Spotify launched a direct upload beta program in 2018 that allowed artists to upload their music directly to the platform without a digital distribution service. This would effectively cut out the middle man and give artists all their royalties. According to a story published by Billboard, that program has now ended.
Spotify published a statement about why they cut the program, though it's a lot of high-level language without a ton of actual substance. All artists who participated in the program will have to go through digital distribution services to have their music remain on the streaming giant.
"The most impactful way we can improve the experience of delivering music to Spotify for as many artists and labels as possible is to lean into the great work our distribution partners are already doing to serve the artist community. Over the past year, we’ve vastly improved our work with distribution partners to ensure metadata quality, protect artists from infringement, provide their users with instant access to Spotify for Artists, and more."
CD Baby Vice President of Creator Services Jon Bahr has also issued his own statement, essentially thanking Spotify for helping his business stay afloat.
"The end of Spotify’s Direct Upload business demonstrates the value that distributors like CD Baby contribute to the music ecosystem. We’ve made a concerted effort to be the best content provider, allowing our partner platforms such as Spotify to focus their efforts on the listener experience, as well as growing the revenue base for rights holders. CD Baby has recently expanded our Creator Services team to offer more strategic resources to top independent artists. We’re excited to help anyone whose music is being removed from Spotify’s Direct Upload service, and we’re ready to make the most of both past and future releases."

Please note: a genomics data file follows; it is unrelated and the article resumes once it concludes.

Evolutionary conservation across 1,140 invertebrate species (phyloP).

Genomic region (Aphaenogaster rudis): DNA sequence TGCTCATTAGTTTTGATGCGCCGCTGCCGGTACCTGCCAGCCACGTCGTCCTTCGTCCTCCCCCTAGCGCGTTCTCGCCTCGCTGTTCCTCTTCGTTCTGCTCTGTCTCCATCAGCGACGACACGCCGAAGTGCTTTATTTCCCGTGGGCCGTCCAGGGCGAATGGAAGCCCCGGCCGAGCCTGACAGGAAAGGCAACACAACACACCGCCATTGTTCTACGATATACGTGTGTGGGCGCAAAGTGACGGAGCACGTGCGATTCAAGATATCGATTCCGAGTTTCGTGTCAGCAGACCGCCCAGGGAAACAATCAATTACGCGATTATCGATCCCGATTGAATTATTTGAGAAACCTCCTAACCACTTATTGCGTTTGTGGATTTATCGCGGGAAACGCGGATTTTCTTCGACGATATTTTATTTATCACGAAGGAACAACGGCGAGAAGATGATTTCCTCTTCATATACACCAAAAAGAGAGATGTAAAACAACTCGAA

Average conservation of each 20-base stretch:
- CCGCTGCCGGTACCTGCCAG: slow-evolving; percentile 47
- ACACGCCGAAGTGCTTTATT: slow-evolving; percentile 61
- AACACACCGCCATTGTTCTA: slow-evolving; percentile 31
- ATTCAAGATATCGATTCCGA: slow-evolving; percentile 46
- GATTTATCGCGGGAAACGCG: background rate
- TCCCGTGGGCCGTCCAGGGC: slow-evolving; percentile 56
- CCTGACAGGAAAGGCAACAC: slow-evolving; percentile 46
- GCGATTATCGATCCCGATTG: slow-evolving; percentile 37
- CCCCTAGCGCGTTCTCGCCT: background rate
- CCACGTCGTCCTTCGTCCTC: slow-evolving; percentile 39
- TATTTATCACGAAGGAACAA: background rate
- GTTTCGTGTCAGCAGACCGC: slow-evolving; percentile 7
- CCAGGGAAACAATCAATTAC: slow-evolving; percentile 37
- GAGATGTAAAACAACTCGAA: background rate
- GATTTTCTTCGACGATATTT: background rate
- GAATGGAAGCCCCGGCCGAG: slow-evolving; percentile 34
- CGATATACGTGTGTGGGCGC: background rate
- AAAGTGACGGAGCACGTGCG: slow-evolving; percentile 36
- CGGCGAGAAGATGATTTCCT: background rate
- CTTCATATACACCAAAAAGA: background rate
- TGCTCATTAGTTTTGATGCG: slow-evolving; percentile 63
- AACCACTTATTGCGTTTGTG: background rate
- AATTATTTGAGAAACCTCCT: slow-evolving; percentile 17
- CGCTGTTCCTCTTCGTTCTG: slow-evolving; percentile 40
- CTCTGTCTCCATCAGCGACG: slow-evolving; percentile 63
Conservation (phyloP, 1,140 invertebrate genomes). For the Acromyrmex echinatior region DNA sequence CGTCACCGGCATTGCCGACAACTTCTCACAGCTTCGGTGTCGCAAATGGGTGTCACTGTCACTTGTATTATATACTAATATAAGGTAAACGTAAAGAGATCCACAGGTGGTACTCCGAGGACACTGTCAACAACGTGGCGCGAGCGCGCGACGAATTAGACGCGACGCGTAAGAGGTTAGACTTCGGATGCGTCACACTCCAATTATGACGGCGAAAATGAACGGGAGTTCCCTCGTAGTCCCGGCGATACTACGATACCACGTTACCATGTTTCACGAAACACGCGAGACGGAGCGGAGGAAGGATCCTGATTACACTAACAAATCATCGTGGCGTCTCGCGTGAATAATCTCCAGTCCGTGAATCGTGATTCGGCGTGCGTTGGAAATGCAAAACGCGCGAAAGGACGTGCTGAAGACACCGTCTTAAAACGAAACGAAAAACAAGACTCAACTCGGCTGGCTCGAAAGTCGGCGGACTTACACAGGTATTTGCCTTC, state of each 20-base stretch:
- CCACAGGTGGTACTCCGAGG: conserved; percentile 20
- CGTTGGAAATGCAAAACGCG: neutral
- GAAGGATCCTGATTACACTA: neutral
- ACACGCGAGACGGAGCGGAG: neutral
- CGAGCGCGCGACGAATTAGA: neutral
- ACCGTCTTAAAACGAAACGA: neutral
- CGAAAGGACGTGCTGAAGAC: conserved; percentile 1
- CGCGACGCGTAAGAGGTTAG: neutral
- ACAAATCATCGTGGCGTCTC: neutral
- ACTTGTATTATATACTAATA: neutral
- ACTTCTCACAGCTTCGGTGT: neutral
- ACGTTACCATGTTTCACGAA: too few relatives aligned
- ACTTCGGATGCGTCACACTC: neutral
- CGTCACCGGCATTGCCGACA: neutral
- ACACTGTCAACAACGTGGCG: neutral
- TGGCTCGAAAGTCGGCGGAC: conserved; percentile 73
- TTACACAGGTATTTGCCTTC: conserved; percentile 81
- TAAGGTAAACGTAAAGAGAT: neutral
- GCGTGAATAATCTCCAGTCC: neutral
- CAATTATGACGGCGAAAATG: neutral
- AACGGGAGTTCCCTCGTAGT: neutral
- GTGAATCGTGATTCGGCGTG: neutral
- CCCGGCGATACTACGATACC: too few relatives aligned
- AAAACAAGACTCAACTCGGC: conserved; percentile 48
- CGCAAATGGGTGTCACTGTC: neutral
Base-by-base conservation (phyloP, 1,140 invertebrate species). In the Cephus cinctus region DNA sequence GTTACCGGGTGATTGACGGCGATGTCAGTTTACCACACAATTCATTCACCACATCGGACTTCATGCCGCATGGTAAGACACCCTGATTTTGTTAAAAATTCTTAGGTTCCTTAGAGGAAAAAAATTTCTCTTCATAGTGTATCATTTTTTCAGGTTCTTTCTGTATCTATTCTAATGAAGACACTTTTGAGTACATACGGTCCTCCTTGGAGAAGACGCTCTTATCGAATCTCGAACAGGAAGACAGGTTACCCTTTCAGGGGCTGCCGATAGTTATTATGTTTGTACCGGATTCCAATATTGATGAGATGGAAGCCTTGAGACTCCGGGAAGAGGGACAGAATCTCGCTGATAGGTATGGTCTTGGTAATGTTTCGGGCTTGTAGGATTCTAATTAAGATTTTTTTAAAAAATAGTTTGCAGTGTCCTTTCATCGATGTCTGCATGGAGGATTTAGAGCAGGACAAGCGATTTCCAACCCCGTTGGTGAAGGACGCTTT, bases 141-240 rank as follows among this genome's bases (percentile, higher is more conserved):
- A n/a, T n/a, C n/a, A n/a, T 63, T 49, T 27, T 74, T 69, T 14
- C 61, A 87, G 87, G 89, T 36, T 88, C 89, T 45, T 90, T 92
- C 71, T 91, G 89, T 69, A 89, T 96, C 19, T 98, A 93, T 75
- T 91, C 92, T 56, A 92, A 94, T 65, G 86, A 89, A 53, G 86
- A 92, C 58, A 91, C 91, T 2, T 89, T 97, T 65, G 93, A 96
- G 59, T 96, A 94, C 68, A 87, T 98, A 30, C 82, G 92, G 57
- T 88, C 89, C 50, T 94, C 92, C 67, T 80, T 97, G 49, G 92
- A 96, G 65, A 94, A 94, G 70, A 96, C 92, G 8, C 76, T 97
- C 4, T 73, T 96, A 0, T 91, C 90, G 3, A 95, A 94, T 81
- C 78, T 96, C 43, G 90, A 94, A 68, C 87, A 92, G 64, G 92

Spotify is currently asking for artists to pay them back because they overpaid them in 2018, and are suing the Copyright Royalty Board over their ruling that streaming royalties for songwriters must increase by 44% over the next five years.